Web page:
Oliver Skipp will miss the rest of Tottenham’s season as Spurs confirm the midfielder has undergone surgery on a groin injury in huge blow to Antonio Conte’s push for top four
- Oliver Skipp has been ruled out of the rest of Spurs’ season with a groin injury
- The 21-year-old underwent surgery on the groin issue in America on Tuesday
- He will miss Tottenham’s last five Premier League games of the campaign
- The news will come as a huge blow to Antonio Conte and his top-four push
Oliver Skipp will miss the remainder of Tottenham’s season after the north London club confirmed he underwent surgery for a groin problem in America on Tuesday.
The news will come as a massive blow to Antonio Conte and his push for a top-four finish given how Spurs have limited options when it comes to centre midfielders.
Conte revealed earlier this month that the 21-year-old was ‘very, very close’ to returning to the squad after a long-term pelvic injury, which has ruled him out since January.
Oliver Skipp has been ruled out of the remainder of Tottenham’s season with a groin injury
It looked as if the midfielder would make a comeback this season after he returned to training but suffered a setback when he felt discomfort in his groin.
And with the problem still persisting, Skipp has now had surgery on the groin issue and will play no further part in the club’s final push to secure Champions League football for next season.
The north London club said in a statement on Tuesday: ‘We can confirm that Oliver Skipp has undergone surgery in America this morning (Tuesday 26 April) to repair a pubis injury and will be out for the remainder of the season.
‘The academy graduate, 21, will now undergo a period of recovery and is expected to return to training for the pre-season period.’
The news will come as a huge blow to Antonio Conte and his push to finish in the top four
Skipp became an integral player under Conte during the few two months of his arrival in north London and was recently given a new five-year deal as a result.
He has made 52 appearances for Spurs since emerging from their academy to make his senior debut in October 2018 and has also featured 28 times under Conte and predecessor Nuno Espirito Santo this season.
After signing his extension, Skipp said: ‘You can never have thought that young boy walking through at six/seven and signing at Under-9s would get to this stage, so I’m delighted to sign this new deal.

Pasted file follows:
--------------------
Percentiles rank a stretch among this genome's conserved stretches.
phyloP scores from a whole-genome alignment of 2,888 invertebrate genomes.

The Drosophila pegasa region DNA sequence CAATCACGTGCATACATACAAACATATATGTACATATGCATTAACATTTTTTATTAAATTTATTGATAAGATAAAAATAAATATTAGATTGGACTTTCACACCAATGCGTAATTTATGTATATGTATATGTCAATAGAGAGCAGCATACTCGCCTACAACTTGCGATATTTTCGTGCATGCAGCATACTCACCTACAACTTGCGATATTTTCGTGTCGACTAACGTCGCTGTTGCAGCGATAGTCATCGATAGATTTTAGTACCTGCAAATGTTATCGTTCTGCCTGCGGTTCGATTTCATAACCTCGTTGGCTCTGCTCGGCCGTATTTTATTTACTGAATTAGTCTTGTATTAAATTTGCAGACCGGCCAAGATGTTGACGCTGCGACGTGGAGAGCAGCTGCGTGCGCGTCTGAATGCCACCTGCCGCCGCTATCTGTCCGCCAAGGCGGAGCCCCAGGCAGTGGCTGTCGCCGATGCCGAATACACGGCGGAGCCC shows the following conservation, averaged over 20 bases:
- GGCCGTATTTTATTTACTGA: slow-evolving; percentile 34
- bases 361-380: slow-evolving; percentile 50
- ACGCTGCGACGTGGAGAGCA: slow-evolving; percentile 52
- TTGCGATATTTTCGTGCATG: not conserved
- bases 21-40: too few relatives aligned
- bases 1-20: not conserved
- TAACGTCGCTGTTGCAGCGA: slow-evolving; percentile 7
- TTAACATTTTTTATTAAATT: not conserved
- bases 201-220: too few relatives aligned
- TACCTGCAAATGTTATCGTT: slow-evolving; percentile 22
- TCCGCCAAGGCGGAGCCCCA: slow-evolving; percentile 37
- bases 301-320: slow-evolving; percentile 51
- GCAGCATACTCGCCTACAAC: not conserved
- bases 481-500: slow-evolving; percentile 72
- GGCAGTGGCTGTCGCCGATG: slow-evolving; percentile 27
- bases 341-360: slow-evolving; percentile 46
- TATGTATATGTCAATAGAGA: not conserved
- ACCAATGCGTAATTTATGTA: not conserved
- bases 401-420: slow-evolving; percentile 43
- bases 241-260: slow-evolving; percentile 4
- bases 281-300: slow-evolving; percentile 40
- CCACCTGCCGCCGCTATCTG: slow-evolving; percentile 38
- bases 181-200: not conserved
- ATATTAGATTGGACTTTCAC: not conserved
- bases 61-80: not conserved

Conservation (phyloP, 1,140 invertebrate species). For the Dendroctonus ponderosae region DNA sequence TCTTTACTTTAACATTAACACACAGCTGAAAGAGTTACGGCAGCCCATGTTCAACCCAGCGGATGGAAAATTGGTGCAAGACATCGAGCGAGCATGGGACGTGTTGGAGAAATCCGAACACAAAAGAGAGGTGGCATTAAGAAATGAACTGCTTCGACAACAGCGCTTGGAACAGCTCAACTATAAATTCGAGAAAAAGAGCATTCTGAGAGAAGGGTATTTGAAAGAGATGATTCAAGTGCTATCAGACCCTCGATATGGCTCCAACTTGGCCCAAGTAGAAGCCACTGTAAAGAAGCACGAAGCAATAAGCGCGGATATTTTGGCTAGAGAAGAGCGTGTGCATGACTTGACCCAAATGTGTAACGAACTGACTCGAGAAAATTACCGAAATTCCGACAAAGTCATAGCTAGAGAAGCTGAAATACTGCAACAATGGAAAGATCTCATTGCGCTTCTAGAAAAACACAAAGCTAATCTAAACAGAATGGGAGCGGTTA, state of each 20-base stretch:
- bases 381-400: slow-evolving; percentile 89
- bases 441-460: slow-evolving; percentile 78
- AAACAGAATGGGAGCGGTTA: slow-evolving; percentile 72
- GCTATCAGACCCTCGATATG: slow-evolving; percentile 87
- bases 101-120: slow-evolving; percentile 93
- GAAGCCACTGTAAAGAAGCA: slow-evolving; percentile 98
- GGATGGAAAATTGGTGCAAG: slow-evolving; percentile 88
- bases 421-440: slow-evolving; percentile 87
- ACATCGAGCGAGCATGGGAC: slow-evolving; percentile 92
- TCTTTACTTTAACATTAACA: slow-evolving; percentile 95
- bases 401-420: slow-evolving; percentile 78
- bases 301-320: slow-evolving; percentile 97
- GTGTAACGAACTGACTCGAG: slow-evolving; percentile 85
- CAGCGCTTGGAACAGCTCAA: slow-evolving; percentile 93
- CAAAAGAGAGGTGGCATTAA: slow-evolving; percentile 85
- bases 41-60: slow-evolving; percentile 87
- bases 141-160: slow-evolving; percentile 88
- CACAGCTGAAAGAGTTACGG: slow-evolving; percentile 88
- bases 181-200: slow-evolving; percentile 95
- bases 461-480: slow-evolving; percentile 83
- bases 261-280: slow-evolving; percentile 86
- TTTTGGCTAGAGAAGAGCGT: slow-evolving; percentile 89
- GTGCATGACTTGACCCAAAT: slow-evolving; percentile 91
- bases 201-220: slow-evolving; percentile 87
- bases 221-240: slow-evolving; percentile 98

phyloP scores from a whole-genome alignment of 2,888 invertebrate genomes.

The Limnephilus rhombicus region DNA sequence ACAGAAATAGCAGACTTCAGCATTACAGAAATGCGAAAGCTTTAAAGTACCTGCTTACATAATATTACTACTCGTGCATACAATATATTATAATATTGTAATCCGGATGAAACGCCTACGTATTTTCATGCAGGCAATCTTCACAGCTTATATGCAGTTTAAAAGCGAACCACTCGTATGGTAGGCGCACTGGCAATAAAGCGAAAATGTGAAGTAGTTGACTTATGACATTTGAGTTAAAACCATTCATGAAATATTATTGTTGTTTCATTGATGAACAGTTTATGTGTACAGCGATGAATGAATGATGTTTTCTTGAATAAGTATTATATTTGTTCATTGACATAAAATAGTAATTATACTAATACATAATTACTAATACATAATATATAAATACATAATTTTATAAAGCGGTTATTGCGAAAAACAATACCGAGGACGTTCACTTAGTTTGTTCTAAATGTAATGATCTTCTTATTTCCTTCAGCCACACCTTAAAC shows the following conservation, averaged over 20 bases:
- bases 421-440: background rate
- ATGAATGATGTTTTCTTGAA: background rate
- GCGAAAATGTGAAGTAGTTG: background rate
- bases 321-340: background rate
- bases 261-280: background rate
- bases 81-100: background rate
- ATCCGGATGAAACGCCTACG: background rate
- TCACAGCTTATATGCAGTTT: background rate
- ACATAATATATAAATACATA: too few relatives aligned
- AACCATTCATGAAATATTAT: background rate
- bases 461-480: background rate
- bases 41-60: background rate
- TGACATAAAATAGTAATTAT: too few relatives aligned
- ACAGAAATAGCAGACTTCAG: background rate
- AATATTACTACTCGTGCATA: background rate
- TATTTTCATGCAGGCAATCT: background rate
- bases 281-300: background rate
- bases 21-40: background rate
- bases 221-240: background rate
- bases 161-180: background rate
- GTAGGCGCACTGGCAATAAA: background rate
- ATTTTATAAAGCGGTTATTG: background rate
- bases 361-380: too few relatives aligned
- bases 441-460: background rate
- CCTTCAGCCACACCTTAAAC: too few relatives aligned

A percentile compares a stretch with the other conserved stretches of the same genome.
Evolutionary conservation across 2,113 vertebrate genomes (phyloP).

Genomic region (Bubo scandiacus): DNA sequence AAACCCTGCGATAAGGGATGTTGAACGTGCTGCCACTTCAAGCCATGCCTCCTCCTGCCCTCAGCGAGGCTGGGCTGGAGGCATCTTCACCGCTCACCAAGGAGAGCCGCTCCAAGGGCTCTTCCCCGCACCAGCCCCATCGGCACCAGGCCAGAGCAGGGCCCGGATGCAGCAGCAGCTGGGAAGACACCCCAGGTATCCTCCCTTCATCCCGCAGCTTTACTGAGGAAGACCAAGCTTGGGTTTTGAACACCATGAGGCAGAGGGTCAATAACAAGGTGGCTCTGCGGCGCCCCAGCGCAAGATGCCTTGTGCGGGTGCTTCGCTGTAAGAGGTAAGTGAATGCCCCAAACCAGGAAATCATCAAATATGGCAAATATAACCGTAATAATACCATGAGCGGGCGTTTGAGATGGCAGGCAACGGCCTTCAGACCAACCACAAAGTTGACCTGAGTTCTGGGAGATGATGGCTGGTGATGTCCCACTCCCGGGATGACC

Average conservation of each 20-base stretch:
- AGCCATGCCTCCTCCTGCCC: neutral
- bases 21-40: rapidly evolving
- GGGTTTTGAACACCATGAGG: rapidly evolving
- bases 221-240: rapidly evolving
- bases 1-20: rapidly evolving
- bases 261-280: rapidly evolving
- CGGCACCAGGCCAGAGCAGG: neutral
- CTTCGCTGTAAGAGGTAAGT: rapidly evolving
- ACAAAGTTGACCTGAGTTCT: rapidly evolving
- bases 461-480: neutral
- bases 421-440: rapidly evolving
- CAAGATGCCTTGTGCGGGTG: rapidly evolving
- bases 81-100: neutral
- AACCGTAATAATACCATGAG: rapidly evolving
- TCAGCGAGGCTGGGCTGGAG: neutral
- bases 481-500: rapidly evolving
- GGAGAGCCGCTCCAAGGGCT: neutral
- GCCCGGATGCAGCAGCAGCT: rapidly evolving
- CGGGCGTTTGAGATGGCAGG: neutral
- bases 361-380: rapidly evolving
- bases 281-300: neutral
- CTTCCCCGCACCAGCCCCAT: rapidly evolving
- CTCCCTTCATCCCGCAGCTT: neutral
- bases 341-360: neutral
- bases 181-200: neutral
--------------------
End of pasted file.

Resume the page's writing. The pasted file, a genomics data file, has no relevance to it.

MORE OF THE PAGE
‘It’s something that I’m grateful for. I think it means a lot when you’ve grown up at this club, my whole family support the club. It means a lot when you step out in front of the crowd.
Skipp has become an important member of Spurs’ senior side in the 2021-22 campaign
‘I’ve missed that feeling obviously in the last few months! But it’s something that I’m pushing to feel again.’
Having played a bit-part role in his first two years with the senior side, Skipp headed out on loan to Norwich last term and impressed, appearing in 45 of their 46 league matches and being included in the PFA Championship Team of the Season.
He then returned to Spurs last summer and was brought into the starting XI by Espirito Santo, starting eight out of 10 Premier League games under the Portuguese before he was dismissed in October.
Conte has taken a liking to Skipp, starting the youngster in six of his first 10 league outings and tipping him to go on and become a ‘top midfielder’ in the future.
Skipp put pen to paper on a new five-year contract with Tottenham last week
The Italian said about him back in December: ‘This player, without the ball, he works very, very hard. To have him in the midfield together with Hobby [Pierre-Emile Hojbjerg] is very, very important.
‘For sure, the part that he has to improve is with the ball but in one month I have seen a lot of improvement about Skippy. He’s a player who wants to improve.
‘I think that the present and the future depends on him. If he wants to become a top midfielder. He could become a top midfielder, but he has to continue to work. He has this will, this desire to become an important player for Tottenham and for the present and for the future.’
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